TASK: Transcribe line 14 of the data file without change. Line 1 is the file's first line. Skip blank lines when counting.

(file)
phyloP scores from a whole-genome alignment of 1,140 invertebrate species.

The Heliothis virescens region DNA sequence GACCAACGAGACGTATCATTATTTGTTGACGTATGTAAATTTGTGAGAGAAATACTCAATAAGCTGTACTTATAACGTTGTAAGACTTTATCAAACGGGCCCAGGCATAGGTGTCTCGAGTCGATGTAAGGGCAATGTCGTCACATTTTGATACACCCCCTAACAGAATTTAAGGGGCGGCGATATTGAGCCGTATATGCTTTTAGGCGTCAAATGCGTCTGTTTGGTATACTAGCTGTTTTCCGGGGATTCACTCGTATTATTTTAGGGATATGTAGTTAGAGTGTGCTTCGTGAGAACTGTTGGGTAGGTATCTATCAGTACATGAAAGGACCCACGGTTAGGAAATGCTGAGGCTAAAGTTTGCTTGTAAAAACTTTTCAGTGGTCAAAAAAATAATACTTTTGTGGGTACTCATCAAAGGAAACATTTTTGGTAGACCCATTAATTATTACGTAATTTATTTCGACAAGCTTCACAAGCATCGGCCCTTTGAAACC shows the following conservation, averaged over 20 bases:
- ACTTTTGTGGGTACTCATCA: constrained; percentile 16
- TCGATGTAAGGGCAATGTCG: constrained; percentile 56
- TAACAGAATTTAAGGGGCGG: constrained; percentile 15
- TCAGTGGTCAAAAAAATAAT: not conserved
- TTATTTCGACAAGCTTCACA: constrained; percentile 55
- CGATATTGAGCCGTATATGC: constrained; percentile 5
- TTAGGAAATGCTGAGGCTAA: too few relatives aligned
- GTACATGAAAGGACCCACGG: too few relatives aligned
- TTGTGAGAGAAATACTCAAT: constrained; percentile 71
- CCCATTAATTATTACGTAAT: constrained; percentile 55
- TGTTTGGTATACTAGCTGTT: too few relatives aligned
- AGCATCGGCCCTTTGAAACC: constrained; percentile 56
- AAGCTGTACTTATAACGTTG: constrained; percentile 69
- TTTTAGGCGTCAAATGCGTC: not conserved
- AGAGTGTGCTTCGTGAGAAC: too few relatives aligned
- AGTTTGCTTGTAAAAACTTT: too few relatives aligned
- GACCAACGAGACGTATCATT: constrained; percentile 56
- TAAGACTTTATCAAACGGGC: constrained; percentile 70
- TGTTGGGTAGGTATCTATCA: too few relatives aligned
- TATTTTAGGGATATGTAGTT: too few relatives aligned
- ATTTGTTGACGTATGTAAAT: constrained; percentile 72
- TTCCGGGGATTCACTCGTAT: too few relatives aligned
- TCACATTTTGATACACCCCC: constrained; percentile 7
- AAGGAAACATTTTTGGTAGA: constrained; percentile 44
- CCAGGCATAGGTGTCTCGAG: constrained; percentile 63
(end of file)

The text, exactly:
- AGCATCGGCCCTTTGAAACC: constrained; percentile 56